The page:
These include Bitcoin’s adoption by a few countries and also by major companies.

On 9 June 2021, El Salvador became the first country to officially adopt Bitcoin as a legal tender.

The move to have Bitcoin accepted in El Salvador was bolstered by Jack Mallers, the creator of the Zap and Strike Bitcoin payments app.

At that time, Salvadoran President Nayib Bukele said Bitcoin’s adoption would make it simpler for Salvadorans abroad to send money back home.

In August, Bukele announced that the country would be installing 200 Bitcoin ATMs by 7 September  2021.

Although no other countries have followed suit yet, the global adoption of Bitcoin has increased by close to 900%.

Moreover, it’s been reported that Paraguay is seriously considering following in El Salvador’s footsteps and adopting Bitcoin as a legal tender.

It should also be noted, however, that Bitcoin’s adoption in countries and subsequent legitimacy it brings to the cryptocurrency is a double-edged sword. Many countries place heavy regulations on cryptos or otherwise ban them entirely. This has had a devastating impact on Bitcoin’s price.

Most notably, this year saw China imposing heavy regulations on both the trading and mining of Bitcoin which correlated with the dramatic price dive experienced by Bitcoin earlier this year.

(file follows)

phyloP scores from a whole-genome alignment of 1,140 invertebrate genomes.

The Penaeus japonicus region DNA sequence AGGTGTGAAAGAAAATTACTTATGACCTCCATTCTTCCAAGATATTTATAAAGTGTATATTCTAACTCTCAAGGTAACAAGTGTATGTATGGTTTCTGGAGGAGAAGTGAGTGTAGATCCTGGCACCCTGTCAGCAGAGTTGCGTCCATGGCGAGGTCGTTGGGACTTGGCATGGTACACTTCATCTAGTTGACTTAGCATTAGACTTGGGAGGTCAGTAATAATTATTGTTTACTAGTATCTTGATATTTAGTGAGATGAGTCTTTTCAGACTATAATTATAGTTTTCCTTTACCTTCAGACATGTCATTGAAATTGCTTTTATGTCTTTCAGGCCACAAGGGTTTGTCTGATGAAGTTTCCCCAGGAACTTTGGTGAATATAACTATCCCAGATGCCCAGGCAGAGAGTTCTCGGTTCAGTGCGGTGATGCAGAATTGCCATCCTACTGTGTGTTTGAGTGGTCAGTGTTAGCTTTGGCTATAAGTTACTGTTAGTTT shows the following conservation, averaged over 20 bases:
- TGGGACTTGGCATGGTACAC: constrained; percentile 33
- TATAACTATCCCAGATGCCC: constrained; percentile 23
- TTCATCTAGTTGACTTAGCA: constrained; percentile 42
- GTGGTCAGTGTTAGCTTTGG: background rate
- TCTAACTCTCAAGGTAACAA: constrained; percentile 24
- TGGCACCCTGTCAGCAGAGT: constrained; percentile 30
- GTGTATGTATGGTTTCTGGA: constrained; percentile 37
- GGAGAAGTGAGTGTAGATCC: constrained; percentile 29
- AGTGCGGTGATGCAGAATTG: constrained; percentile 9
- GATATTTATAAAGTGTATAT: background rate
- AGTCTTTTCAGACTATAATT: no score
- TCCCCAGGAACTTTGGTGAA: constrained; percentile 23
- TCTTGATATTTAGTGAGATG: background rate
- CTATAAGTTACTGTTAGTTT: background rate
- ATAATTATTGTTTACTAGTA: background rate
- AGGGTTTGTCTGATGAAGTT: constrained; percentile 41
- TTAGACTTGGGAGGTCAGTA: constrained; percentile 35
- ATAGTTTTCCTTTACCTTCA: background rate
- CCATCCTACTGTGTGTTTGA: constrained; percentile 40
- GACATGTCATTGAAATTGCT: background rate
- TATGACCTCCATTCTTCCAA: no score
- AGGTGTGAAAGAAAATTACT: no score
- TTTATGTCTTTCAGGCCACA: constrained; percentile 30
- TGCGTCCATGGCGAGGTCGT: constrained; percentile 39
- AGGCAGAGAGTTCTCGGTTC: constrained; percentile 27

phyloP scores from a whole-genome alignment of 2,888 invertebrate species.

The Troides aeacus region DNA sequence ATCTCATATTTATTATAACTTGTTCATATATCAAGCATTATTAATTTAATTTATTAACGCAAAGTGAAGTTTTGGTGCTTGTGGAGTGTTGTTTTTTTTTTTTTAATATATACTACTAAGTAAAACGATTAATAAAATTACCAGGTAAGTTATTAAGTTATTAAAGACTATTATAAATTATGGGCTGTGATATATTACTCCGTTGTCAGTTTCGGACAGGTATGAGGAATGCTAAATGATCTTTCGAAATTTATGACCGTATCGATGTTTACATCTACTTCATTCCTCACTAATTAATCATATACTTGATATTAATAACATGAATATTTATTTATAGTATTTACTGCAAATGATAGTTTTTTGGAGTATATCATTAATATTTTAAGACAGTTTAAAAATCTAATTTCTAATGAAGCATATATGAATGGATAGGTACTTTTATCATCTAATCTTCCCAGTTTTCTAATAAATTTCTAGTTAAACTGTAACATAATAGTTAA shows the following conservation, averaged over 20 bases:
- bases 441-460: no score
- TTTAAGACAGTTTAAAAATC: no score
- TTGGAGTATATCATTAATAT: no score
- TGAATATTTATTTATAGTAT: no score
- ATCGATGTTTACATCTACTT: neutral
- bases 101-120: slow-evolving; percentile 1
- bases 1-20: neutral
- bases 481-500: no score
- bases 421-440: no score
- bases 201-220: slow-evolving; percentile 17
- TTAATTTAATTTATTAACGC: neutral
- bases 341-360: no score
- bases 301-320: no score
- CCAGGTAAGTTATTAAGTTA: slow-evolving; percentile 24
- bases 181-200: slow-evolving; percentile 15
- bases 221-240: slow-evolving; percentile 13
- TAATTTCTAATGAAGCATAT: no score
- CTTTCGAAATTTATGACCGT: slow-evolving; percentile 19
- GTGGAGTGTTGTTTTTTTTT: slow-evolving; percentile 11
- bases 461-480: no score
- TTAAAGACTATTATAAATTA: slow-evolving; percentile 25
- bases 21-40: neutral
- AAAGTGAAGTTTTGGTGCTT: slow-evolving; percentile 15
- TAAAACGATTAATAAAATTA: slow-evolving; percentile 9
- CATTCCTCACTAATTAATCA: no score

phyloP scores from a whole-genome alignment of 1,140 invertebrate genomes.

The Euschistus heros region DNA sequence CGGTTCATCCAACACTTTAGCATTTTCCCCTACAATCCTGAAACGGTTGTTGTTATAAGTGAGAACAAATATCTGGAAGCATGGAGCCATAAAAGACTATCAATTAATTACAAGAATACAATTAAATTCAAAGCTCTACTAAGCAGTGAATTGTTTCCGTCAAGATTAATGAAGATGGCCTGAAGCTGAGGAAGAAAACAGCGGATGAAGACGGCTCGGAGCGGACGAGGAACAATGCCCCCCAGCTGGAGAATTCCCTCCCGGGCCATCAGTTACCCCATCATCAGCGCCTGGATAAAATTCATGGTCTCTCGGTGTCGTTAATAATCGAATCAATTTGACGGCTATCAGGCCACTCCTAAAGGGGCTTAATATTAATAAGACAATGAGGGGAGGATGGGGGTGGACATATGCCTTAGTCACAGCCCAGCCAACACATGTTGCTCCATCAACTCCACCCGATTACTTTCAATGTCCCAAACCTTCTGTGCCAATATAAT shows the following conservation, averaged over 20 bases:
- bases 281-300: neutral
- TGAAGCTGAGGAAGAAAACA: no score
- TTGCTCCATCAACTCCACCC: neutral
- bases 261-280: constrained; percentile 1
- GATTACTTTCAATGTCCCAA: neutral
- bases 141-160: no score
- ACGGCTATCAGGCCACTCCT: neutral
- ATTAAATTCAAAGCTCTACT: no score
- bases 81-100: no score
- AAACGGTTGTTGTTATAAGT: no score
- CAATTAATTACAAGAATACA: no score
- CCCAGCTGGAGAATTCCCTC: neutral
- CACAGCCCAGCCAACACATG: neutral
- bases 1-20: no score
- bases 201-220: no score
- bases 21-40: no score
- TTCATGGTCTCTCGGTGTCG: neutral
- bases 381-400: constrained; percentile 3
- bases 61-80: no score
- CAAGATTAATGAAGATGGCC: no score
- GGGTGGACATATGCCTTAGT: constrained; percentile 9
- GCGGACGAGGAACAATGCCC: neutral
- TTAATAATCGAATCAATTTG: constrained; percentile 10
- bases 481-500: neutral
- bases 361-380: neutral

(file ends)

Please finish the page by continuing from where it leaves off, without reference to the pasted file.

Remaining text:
Another factor that runs very much along these lines is Bitcoin’s adoption by large companies. The most notable example of this has been Bitcoin’s flip-flop relationship with electric car manufacturer, Tesla, who’s Chief Executive, Elon Musk, decided in March that it would begin accepting Bitcoin as a mode of payment for its products. This announcement, along with Tesla’s purchasing of US$1.5 billion worth of Bitcoin saw a significant rise in the cryptocurrency’s  price as at that time, it seemed that Bitcoin was well on its way to the absolute acceptance for business transactions or purchases. Just over two months later, however, Musk announced Tesla would immediately cease accepting Bitcoin due to the revelation of Bitcoin mining’s harmful impact on the environment through excessive energy usage. This happened at around the same time as Bitcoin’s woes in China, and although it should be stated that correlation does not necessarily equal causality, it’s hard to believe it had no impact at all on Bitcoin’s simultaneous price plummet.

The Factors That Influence Bitcoin’s Wider Adoption